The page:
EDITORIAL – Kudos to BDF on drug policy
We all know that Barbados has a problem with illegal drug usage.
This is borne out by studies and surveys through the years by professionals in that field. If there are any doubts about the veracity of their research, the constant flow of young men, in particular, through our courtson drug-related charges is empirical evidence of what is happening.
For all the talk over the years though, there have been few decisive measures to get at the root of the problem. We say this because despite the establishment of the National Council on Substance Abuse and other public and private sector initiatives, no targeted effort has been instituted to deal with the drug situation here.
Nearly a decade after a much publicized national consultation, the Barbados National Anti-drug Plan is still languishing in a file as a draft document.
Because of the inaction on this plan, Barbados today is one of the few remaining Organization of American States’ members that do not have such a plan in place.
That is why we commend the Barbados Defence Force (BDF) on its decisive action on a drug-testing policy. In the last two years the policy was in effect, 25 soldiers have been dismissed from the BDF for failing drug tests and six would-be soldiers also ran afoul of the measure during the process for recruitment.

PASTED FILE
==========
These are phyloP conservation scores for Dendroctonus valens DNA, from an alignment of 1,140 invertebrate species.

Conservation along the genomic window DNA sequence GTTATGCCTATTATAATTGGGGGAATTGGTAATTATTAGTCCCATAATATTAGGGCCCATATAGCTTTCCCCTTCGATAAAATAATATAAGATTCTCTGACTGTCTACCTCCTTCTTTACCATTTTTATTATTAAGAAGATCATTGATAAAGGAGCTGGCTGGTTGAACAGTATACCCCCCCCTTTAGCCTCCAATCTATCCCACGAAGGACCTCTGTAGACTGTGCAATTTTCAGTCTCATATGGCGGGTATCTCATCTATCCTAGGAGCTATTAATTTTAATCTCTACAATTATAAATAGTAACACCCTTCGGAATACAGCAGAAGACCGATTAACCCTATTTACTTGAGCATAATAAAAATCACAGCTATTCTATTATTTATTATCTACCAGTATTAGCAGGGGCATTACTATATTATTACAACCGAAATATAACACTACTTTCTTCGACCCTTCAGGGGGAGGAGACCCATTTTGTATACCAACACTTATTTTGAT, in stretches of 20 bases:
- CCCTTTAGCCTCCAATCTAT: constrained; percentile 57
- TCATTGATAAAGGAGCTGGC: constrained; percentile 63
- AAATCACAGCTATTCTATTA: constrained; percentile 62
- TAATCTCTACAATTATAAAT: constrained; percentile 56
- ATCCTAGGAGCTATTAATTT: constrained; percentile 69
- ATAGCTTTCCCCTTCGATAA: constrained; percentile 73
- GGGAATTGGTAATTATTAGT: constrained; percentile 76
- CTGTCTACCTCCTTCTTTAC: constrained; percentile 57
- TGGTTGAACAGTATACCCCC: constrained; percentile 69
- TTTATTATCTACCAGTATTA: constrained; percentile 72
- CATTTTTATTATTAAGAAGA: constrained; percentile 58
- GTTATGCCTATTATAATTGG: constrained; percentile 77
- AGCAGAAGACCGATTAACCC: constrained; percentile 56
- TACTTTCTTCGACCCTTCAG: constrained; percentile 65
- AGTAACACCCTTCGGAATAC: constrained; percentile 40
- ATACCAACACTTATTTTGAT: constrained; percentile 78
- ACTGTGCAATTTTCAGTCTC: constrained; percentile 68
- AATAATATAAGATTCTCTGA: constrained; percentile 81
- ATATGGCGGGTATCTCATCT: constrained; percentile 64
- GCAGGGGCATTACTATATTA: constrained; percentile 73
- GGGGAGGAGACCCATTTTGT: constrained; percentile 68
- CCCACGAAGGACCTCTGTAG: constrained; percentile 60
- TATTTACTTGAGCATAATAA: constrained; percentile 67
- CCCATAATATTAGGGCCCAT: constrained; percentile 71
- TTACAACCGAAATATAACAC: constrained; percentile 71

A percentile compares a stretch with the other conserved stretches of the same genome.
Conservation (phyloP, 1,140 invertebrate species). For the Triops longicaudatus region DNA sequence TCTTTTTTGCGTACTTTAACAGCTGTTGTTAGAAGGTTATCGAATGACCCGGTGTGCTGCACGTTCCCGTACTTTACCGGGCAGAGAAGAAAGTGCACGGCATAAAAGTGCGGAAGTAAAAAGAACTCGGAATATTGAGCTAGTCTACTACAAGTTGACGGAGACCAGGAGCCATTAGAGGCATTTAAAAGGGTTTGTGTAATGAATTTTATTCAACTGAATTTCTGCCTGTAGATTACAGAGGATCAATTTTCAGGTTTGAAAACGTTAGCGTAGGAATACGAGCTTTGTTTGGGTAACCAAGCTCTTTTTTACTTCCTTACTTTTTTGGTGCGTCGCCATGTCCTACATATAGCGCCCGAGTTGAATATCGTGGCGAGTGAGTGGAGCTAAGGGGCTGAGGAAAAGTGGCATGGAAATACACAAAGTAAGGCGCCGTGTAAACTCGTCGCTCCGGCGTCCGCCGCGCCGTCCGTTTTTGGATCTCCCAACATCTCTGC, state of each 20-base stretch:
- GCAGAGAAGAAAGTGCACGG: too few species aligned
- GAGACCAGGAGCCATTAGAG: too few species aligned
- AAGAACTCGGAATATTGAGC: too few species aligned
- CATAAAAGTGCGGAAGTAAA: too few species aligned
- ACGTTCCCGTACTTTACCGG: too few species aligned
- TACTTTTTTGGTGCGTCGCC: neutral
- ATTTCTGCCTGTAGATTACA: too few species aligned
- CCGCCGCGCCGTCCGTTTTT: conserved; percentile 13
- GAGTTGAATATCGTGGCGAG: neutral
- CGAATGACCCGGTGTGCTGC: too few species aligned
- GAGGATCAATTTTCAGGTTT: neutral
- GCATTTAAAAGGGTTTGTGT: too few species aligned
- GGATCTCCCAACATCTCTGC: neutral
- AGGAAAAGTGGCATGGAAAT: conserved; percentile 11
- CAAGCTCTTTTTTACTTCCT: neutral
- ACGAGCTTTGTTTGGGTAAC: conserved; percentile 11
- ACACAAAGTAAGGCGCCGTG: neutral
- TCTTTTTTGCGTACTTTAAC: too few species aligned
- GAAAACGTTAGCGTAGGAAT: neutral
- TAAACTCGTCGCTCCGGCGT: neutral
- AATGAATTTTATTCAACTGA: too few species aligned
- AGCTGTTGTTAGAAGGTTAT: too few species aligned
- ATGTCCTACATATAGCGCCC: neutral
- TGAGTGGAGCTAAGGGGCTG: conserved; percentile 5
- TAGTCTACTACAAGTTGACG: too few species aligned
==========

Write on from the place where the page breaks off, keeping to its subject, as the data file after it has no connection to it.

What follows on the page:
BDF Chief of Staff Colonel Alvin Quintyne explained that the policy was introduced because he needed to be “comfortable” that soldiers could carry out their duties when they were deployed in support of the police or any other agency in any exercise where arms and ammunition had to be employed.
Quintyne said that all soldiers, himself included, were subjected to the drug test and where an individual had tested positive for drugs, due process was followed, with the individual being given the right to have their B sample tested. Following investigations, once drugs had been found in their system they would be dismissed from the BDF.
We feel in the same manner that soldiers are accepting drug tests as a condition of their employment, consideration should be given to introducing this, with trade union agreement, to other uniformed organizations that also play a sensitive role.
We speak of the Royal Barbados Police Force, the Barbados Fire Service, paramedics and other emergency ambulance personnel and bus drivers, both at the Transport Board and in the private sector, as they have responsibility for the safety of large numbers of people.
In the case of the police in particular, who are on the frontline of law enforcement against the use and distribution of illegal drugs, it is vital that they have credibility; an effective drug policy would show there are no double standards.
Of course, apart from the police, any drug-testing policy should not be just punitive. We feel it should provide for support and treatment for employees who test positive, but also include sanctions and termination for severe or repeat offenders.
There’s no question that the best way to lead is by example. An initial drug-testing policy among these groups would show that this country is committed to getting to the root of this destructive problem.